Recent studies indicate that patients with human immunodeficiency virus infection are predisposed to vasculopathy and thrombotic events.1 Yet, disseminated intravascular coagulation (DIC) is rare in patients with the acquired immunodeficiency syndrome (AIDS). We describe an unusual ocular finding in a child with AIDS in whom DIC developed secondary to septicemia.
Report of a Case.
Acquired immunodeficiency syndrome with increasing lymphadenopathy, opportunistic infections, and decreasing CD4+ cell levels (from 1.142×109/L [1142/μL] in August 1993 to 0.140×109/L in February 1996) developed in a 5-year-old African American girl with vertically acquired human immunodeficiency virus infection. On March 2, 1996, severe pancreatitis, complicated by congestive cardiac failure, renal failure, and consumptive thrombocytopenia (platelet count, 110×109/L-10×109/L developed in the girl. This development and elevated prothrombin and partial thromboplastin times (22.0 and 87.7 seconds, respectively) were consistent with a diagnosis of DIC. A blood culture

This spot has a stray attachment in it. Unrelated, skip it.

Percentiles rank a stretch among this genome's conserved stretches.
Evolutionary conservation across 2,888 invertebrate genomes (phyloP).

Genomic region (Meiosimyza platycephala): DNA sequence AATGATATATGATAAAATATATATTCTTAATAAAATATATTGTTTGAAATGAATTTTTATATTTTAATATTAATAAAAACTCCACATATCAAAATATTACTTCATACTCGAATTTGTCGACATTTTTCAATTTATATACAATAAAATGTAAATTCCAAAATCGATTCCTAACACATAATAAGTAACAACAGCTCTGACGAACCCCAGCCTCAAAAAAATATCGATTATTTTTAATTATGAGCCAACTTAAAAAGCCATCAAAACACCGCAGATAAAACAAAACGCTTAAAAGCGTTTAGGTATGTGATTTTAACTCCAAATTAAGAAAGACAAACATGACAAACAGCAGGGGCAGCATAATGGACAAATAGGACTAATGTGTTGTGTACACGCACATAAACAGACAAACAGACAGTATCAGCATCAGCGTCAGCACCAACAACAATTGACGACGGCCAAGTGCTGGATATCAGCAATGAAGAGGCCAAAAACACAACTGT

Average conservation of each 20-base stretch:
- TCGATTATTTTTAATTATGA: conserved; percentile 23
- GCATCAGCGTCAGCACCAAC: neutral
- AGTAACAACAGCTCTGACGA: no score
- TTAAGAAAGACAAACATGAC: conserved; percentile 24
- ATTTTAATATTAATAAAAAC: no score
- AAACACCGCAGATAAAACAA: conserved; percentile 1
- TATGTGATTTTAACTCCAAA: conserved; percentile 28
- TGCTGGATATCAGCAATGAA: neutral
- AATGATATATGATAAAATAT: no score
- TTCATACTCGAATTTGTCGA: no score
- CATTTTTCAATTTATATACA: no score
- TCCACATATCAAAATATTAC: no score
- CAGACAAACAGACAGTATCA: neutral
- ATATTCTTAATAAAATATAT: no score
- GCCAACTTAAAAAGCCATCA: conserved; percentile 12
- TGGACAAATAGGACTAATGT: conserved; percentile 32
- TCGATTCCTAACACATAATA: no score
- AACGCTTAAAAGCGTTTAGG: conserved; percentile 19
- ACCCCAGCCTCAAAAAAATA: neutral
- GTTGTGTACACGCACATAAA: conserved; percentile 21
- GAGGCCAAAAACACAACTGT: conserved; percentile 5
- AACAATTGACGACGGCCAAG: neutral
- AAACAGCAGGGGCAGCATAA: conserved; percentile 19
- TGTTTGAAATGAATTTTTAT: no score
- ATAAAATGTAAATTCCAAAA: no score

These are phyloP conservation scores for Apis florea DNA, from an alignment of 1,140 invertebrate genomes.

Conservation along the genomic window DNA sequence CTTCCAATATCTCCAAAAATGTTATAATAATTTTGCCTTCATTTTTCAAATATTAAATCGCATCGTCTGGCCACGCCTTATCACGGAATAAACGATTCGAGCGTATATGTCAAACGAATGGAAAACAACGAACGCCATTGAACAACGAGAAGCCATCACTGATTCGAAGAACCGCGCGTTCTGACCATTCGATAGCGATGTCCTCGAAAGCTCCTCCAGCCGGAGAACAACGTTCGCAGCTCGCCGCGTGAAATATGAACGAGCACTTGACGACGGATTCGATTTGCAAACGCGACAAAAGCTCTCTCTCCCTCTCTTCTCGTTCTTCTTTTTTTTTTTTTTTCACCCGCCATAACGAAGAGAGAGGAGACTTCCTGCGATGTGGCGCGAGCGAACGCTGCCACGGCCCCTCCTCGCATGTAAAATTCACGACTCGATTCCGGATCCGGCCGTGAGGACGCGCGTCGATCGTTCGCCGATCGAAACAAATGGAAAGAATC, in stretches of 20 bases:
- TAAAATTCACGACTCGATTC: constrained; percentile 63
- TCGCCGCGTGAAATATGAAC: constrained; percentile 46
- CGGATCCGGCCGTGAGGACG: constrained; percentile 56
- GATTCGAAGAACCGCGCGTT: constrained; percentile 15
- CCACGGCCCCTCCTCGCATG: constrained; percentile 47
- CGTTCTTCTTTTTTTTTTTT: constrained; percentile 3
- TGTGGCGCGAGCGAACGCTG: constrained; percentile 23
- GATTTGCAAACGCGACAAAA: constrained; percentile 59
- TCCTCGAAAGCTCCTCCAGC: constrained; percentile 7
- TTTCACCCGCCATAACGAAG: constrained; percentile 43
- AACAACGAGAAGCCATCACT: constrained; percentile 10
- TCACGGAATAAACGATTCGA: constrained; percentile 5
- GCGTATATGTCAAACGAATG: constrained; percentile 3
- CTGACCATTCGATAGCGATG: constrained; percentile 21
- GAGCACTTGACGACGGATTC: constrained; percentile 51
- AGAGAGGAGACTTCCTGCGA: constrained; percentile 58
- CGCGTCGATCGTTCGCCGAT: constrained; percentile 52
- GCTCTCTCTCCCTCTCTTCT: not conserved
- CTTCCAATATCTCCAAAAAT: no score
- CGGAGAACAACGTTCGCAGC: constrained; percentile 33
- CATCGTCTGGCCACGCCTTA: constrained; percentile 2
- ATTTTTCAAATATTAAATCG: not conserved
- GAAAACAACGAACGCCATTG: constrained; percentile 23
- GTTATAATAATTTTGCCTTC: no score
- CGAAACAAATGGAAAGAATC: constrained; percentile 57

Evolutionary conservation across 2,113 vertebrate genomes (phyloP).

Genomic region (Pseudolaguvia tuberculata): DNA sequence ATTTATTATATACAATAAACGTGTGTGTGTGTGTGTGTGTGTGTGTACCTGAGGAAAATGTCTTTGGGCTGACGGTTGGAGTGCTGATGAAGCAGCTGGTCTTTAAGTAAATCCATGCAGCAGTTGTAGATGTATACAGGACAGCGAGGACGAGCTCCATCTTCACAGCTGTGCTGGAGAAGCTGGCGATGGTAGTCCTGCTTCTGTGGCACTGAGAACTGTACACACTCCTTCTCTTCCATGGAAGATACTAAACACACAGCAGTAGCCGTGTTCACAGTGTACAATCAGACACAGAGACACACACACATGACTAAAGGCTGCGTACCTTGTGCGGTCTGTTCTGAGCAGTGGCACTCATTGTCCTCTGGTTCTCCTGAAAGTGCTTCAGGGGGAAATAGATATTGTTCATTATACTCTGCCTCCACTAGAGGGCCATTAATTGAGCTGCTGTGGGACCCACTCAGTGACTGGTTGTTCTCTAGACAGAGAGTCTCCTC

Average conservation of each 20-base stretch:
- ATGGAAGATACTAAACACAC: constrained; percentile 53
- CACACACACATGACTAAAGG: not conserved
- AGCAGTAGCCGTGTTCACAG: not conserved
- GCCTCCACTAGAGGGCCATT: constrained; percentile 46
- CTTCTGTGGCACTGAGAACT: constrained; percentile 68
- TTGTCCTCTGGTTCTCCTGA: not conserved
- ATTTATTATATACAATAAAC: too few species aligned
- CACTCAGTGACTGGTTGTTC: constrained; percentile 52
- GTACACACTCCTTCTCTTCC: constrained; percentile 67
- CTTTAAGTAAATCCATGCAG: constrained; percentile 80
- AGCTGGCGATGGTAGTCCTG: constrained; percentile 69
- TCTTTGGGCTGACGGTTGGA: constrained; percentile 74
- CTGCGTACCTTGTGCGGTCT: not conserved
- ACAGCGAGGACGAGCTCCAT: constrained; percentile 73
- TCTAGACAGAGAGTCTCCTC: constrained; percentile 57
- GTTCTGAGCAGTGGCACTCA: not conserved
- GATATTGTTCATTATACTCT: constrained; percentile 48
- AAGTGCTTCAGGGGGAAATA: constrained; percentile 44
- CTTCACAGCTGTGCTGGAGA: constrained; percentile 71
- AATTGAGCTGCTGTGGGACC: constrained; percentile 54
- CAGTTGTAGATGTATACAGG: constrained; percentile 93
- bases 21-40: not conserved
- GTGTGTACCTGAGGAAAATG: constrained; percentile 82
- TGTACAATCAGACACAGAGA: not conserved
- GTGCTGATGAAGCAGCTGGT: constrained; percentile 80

Lertsumitkul S, Whitcup SM, Chan C. Ocular Manifestations of Disseminated Intravascular Coagulation in a Patient With the Acquired Immunodeficiency Syndrome. Arch Ophthalmol. 1997;115(5):676-677. doi:10.1001/archopht.1997.01100150678024